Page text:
Apart from the necessary task of separating wine from any sediment—still essential for vintage port and some very high-end red wines—decanting is not something many wine drinkers think of doing—but they should. Not for commercial, branded wines, but for those in the $12-$18 sweet spot that come from grapes grown in a specified place, with the name of the winemaker on the label.
At this time of year, many wines from the new vintage in Europe start to arrive and, regardless of the merits of the vintage itself, the wine isn’t always in its best form. It’s unclear why exactly this is; some attribute it to “bottle-shock,” as if the wine, like a genie, must come to terms with its confinement in its bottle, while others blame the ocean voyage or the wine’s extreme youth. In practice, in doesn’t matter.
The new wine won’t taste as good as a wine with 12 months more bottle age, but decanting it will greatly help.
Curiously, you don’t need a decanter to decant: Any jug will do. Open the wine up to four hours before you intend to drink it and pour it as splashily as possible into the decanter to expose the wine to oxygen. This will mimic the effects of aging. You should do this with all red wines, under the age of five, from Bordeaux, the Rhône Valley or Southern France; from the Langhe in Piedmont, Rioja and Ribera del Duero; for Portuguese reds from the Dão and Douro and anything Californian, Australian or South American that has ambitions to be more than a branded product.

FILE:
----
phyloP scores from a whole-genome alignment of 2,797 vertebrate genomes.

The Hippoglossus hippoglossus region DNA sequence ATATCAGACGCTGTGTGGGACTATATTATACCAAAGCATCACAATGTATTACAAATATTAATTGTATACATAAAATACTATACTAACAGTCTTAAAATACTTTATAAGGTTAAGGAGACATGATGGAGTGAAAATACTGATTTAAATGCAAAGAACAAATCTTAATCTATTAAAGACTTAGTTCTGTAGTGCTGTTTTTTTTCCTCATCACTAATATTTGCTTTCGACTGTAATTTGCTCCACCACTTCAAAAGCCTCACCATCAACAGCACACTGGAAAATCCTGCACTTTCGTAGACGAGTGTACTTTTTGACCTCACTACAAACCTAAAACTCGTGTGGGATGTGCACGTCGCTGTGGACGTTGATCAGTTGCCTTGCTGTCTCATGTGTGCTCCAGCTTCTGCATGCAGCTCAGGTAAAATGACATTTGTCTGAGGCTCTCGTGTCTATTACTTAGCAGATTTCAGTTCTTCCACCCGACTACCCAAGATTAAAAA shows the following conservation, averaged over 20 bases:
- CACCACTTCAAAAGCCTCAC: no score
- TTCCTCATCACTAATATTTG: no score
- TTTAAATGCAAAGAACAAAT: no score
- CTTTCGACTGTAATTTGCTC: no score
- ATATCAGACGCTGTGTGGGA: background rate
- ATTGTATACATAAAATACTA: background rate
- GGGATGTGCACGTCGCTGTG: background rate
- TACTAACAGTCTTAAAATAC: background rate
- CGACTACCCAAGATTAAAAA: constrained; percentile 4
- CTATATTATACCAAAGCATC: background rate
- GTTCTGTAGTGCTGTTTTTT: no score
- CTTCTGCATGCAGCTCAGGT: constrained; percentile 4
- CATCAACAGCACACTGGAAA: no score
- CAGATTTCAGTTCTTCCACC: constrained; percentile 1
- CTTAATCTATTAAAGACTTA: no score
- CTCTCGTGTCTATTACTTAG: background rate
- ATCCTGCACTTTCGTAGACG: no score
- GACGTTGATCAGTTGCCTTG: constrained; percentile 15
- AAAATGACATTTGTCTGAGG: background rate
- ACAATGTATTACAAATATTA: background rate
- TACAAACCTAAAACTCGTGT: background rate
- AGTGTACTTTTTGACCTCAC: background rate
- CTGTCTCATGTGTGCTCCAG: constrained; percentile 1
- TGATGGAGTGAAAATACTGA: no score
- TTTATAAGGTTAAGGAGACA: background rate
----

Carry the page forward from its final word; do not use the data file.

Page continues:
Once your wine’s decanted, as well as tasting softer and more complete, it will also look sharp on the dinner table.
Find a wine that matches the description above. Open it and pour enough into a small glass and cover with saran wrap. Decant the remainder and leave for three hours. Pour a second glass from the decanter and compare with the first for tartness and astringency.
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